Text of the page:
working world

workingWorld

Resumes. Interviews. 9 to 5. Benefits. 401k. Paid Vacation. All terms that we’re familiar with. Everyone in every industry from all walks of life knows what these are referring to. The ‘working world’ is more a part of our culture than anything else short of perhaps war and sex. The idea of a world where you don’t wake up at 7, shower, put on a tie, drive to work, have your coffee, waste time until 5, drive home, have a TV dinner and go to bed, is practically alien to most. While the details may be different (“I don’t wear a tie to work, asshole!” – relax…) the basic idea is still the same. This is an idea that makes sense and is normal to everyone… over the age of 16.

It’s hard to remember a time when phrases like “water cooler talk” meant absolutely nothing to me and vacation time referred to the 1/3 of the year that I spent on Summer Break. This was a time when my lunch breaks coincided with a half-hour spent playing outside. Before crosswords and Sudokus replaced kickball and freeze-tag.

As a kid there was a certain fantasy about the working world that occasionally worked it’s way into my mind. It’s not a fantasy like how you dream to play sports or be a rock star. I doubt any 8 year olds are in their backyard pretending to demonstrate spreadsheets to their executive board of stuffed animals or taking extra long showers because they need to finish their speech about optimizing workplace performance. But simply, the kind of fantasy that produces such adorable pictures as a young boy dressing up in his father’s dress shirt with a tie draping behind him like a tail.  I was no stranger to this phenomenon.

When I was growing up, I mowed our family’s lawn. Because that’s what white kids in the suburban Midwest do. They mow the lawn and then play catch with their neighbors. Throw in a block party at the end of the week and we were practically a Norman Rockwell snapshot. No shame in that.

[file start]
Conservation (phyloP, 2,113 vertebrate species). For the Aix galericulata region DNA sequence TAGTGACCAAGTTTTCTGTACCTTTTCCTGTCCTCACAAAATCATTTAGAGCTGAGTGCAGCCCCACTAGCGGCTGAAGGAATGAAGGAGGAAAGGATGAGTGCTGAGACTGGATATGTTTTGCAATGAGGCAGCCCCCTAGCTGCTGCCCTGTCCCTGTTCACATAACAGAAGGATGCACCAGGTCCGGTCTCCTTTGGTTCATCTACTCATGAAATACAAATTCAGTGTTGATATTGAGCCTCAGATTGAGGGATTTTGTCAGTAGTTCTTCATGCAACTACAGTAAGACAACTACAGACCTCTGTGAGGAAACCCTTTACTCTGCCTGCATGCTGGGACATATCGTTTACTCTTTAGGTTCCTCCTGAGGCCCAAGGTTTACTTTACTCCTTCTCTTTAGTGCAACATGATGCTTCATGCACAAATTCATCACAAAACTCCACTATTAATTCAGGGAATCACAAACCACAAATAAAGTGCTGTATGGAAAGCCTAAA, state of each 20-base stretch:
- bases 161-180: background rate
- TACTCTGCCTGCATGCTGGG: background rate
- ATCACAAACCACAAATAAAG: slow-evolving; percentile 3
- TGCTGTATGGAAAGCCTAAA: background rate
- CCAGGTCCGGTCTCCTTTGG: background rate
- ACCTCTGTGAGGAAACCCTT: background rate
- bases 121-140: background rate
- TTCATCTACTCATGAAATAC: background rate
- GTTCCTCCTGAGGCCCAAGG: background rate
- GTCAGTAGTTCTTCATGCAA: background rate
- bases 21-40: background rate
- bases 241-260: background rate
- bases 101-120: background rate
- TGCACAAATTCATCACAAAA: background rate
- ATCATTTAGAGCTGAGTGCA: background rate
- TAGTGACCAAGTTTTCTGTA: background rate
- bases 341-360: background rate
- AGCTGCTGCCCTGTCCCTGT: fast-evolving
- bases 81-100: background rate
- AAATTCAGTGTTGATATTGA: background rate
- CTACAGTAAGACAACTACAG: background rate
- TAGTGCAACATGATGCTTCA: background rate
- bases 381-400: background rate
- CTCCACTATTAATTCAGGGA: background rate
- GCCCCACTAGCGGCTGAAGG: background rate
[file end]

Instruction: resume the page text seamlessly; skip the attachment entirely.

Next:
(For anyone reading this in the future – “neighbors” are like Facebook friends that you actually talk to.)

At one point – I had a brilliant idea. I wanted to start my own lawn care company. I knew that there were only two things that you needed in order to have a successful business (products and clients, you say? No, dumbass.) A cool name and colorful flyers. So I printed up flyers and posted them around the neighborhood. “Business is easy”, I thought. Until I got my first call and my father reminded me that I would actually have to go mow Mr. Vandervlucht’s lawn. As I pushed my lawn mower around the block to his house, a bead of sweat dripped down my forehead. I stopped, shook out my aching hands and vowed never to work in the lawn care industry again. Come to find out, that was anything but the case.

The most notable element of “Drew’s Awesome Lawn Care” (besides, the brilliant creative department) was that money was never part of the equation. Sure, we were paid to do the work – this isn’t a Nike factory – but the company wasn’t started so that I could start saving up for a speedboat or an extra night at a Vermont B&B. We did it because it was fun and, in retrospect, because we didn’t have to.

FLASHFORWARD – six years and two exhausting customers later -  I was fifteen years old and retired from the lawn care industry, living in a nice 3 bedroom in Northern Ohio, when my landlord (read: parents) approached me with the demand of “You need to get a job.” Seeing as how I was retired, the logical response was “No, I need to play golf.”

With complete control over my food, room & board, and the ever-threatened presence of a car in my future – my parents won out and I looked for a job.